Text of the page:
Giving negative feedback to anyone, especially a colleague at work can be so uncomfortable to the point where even highly educated professionals avoid it like the plague. Two primary reasons are because we don’t want to hurt someone’s feelings or we’re afraid of how they will react. Therefore, we do what’s comfortable – we just don’t say anything. As a result, we resort to gossip or complaining about someone behind their back.
However, when members of a healthcare team aren’t willing to give and receive negative feedback, their personal growth and the overall strength of the team decreases.
According to research conducted by Officevibe, a comprehensive team management company…
- 82% of employees appreciate positive AND negative feedback
- 43% of highly engaged employees receive feedback at least weekly
- 40% of employees are disengaged when they get little to no feedback
Knowing how uncomfortable people are giving negative feedback yet how important it is for growth, is there a way to make it easier?
The key to creating a culture where feedback is embraced
Would you agree that people are more likely to accept negative feedback if they believe your intent is pure and good?
When I received negative feedback
When I started my company and built my first website, I was beyond excited. I felt like I was a real business owner because I HAD A WEBSITE!!! So, naturally, I invited my besties over for dinner and wine for the big reveal. As we ate and enjoyed our nice bottle of wine, I could barely contain my excitement. Finally the moment was there and I pulled out my laptop and presented MY website. Ta da!
As they both scrolled through the webpages, I stood behind them beaming like a new mom when someone is cooing over her baby.
Then, my bestie Dina stood up, put her hands on my shoulders and said these words:
“Renee. You know I love you and that I want nothing more than for you to be successful. I love you but I hate your website.”
I felt like I got punched in the gut.
And then she told me why she hated my “baby”.
She said, “You’re a speaker but I don’t see any pictures of you speaking. All I see are pictures of flowers, like you’re selling Home Interiors or candles. If you want to have a successful business as a professional speaker, then you need to make some changes to your website.”
After I was able to breathe again, I looked at my site through her eyes (oh. And my other bestie Kim concurred), I realized she was 100% right.
However, what enabled me to actually put my ego aside and consider her negative feedback was that I knew her intent was pure and good. I knew she wanted nothing more than for me to be successful. Only then was I able to receive her feedback. Giving negative feedback to me was a gift.
I immediately contacted my web designer and we made the changes she suggested.
Human beings need to trust that your intent is pure and good BEFORE they will receive your feedback.
Key action when giving feedback
People will be more likely to accept feedback, positive or negative, under these 3 circumstances:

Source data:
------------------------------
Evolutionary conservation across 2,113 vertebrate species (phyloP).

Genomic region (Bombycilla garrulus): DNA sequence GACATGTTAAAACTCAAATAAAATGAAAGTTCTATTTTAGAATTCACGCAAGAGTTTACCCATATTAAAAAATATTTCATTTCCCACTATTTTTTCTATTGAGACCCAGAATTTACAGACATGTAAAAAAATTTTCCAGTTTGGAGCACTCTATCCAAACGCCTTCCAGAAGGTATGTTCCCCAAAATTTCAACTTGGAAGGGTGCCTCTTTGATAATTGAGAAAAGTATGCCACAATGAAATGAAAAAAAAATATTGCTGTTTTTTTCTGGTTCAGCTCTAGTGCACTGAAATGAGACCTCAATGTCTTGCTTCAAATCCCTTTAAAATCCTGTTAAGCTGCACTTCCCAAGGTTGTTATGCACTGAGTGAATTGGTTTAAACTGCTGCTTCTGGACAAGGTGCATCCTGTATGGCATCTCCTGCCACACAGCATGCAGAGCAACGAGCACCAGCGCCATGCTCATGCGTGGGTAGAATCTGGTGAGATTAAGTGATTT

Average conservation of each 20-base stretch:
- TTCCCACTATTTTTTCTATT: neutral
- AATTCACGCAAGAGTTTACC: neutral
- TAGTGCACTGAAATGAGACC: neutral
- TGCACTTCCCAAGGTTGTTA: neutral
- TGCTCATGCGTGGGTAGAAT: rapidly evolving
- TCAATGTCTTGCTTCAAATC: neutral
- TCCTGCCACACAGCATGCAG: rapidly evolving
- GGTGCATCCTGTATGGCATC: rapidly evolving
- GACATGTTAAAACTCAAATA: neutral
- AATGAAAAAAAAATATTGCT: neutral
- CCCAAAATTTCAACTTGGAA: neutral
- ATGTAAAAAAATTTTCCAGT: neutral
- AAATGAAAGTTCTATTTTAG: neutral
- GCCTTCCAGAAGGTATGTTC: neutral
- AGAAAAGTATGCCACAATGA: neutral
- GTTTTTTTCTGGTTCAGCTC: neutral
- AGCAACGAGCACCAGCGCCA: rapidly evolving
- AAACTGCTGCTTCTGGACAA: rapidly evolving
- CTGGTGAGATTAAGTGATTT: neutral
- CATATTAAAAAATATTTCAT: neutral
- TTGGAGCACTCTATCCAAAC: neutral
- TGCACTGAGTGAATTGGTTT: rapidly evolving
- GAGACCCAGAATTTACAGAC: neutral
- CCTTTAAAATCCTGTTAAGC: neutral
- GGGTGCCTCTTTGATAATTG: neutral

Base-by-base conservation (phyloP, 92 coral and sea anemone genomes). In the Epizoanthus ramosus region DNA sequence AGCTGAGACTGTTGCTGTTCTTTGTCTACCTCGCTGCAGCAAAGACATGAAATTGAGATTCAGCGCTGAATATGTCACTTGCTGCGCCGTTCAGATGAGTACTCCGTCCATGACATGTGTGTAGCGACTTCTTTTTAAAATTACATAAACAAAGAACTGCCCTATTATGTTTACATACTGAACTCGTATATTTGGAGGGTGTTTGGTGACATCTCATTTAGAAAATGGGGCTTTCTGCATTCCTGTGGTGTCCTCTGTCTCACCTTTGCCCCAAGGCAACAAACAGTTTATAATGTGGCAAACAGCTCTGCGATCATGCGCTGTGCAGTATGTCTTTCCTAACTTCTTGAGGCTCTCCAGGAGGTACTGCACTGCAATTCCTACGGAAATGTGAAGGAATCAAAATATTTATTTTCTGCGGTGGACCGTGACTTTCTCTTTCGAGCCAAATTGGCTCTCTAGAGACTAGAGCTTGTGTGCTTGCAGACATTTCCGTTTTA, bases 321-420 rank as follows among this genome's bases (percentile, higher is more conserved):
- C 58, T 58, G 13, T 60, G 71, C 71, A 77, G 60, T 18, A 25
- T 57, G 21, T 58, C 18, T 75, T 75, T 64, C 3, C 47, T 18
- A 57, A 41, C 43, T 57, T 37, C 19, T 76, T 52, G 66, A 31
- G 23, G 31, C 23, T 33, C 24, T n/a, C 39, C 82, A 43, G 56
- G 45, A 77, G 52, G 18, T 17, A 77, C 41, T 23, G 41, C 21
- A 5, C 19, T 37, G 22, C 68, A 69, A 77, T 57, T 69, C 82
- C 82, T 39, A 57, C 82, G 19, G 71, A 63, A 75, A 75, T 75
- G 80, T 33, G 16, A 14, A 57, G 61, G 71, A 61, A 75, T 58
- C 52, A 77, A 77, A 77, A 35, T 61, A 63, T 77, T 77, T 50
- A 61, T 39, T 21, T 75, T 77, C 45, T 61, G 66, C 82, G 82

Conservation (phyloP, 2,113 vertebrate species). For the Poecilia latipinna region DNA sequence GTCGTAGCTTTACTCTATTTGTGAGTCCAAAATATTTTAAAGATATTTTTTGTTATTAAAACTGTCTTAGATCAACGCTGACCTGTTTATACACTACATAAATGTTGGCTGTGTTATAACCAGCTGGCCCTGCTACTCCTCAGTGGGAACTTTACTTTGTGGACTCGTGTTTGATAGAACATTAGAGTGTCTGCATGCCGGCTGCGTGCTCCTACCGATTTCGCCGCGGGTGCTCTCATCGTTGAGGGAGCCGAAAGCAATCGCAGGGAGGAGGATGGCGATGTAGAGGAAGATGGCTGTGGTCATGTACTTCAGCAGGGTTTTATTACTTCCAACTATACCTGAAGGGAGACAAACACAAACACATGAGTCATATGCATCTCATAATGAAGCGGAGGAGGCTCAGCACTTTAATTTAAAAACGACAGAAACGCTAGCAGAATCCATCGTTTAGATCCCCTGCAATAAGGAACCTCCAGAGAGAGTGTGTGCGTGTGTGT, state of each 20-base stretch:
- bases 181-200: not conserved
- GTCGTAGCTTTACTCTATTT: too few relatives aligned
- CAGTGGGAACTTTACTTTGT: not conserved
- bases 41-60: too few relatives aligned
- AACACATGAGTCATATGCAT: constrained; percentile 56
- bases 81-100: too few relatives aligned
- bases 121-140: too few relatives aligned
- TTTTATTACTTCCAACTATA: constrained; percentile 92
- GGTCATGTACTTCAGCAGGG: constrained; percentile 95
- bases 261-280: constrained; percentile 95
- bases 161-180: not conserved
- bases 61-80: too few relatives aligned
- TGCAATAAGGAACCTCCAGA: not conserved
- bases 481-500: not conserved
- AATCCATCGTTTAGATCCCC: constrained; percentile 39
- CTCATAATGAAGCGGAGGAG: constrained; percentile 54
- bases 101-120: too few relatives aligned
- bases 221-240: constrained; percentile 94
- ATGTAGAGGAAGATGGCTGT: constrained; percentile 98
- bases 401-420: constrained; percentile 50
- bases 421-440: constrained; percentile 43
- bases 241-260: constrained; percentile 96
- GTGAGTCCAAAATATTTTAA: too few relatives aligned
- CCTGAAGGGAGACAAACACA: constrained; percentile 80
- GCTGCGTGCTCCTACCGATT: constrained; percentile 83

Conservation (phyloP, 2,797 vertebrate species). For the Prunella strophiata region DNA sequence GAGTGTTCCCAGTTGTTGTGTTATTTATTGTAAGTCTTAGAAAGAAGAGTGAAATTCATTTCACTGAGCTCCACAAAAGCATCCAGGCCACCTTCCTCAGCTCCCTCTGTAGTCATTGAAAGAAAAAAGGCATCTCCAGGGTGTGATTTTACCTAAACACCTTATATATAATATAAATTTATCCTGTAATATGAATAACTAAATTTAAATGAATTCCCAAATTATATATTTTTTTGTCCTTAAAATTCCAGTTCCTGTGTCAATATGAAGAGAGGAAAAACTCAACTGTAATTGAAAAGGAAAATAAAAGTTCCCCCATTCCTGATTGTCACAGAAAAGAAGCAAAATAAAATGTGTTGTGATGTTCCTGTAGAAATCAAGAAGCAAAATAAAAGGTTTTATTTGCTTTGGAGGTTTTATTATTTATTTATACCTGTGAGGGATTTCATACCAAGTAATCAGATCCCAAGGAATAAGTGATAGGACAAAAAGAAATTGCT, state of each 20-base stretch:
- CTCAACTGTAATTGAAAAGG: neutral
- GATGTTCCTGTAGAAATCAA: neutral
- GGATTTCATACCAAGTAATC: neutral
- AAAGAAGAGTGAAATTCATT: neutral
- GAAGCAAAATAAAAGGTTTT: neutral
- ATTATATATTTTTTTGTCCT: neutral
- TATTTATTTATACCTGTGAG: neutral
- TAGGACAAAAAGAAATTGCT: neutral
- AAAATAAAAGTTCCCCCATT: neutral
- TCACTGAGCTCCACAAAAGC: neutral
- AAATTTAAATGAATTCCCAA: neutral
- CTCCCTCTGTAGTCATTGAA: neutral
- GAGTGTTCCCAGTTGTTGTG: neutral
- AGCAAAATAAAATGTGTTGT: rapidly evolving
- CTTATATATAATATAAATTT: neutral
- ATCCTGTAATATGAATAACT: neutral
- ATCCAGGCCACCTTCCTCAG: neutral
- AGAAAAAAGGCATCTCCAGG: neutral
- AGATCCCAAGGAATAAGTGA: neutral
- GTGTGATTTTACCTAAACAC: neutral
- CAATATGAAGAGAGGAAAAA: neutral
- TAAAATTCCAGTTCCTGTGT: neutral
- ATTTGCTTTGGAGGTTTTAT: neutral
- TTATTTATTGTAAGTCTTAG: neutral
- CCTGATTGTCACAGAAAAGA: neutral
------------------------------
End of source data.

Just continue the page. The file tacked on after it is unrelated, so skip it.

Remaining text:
- They believe your intent is pure and good (trust)
- The feedback is specific (positive and negative)
- Feedback is frequent and ongoing (not once a year)
When I was an educator working in a large hospital, I was responsible for equipping preceptors with the skills and tools they needed to effectively onboard new nurses. Let’s just say, we spent a lot of time talking about how to give feedback without it coming across as nitpicky, overly critical, or harsh. And, how to give feedback so that the orientee didn’t get defensive, which is the number one reason why people DON’T give feedback – it’s way too uncomfortable.
Always start with intent before giving negative feedback
“My intent is to help you become a successful nurse. How I define success is…I want you to become the type of nurse I want to work with at 2 am in a crisis situation or the type of nurse I want caring for my family. In order for me to do that – help you succeed here – I’m going to give you a lot of feedback. I’m going to tell you the good, the bad, and if I have to – the ugly. And I need you to be open to it.”
What you’re doing is giving them a heads up that they can expect feedback as “part of their onboarding” because your intent is pure and good – you really want them to be successful!
Then, every day you work together, at some point towards the end of your shift say, “Here is one thing you did really well today [and then give them a specific behavior]…here is one thing I want you to work on [be specific].
Did really well – “When the central monitor showed that Mr. Rossi had a drop in oxygen saturation, you immediately checked him, checked the probe, listened to his lungs, and checked his respiratory rate. You fully assessed him before you called the physician.”
Needs to work on – “I’d like you to work on how you give report. There were a few things you missed and then had to go back and add. It was a bit unorganized. This is something we can work on during our next shift. I have a few suggestions that will help.”
When you frame feedback in this way, it’s easier for the receiver to actually accept your feedback because it’s presented in an objective and “I want you to be successful” manner.
Cultivating a culture where continuous improvement through ongoing feedback becomes the norm is possible when leaders set the expectation up front that giving and receiving feedback isn’t a “nice to have” – it’s a requirement of the job.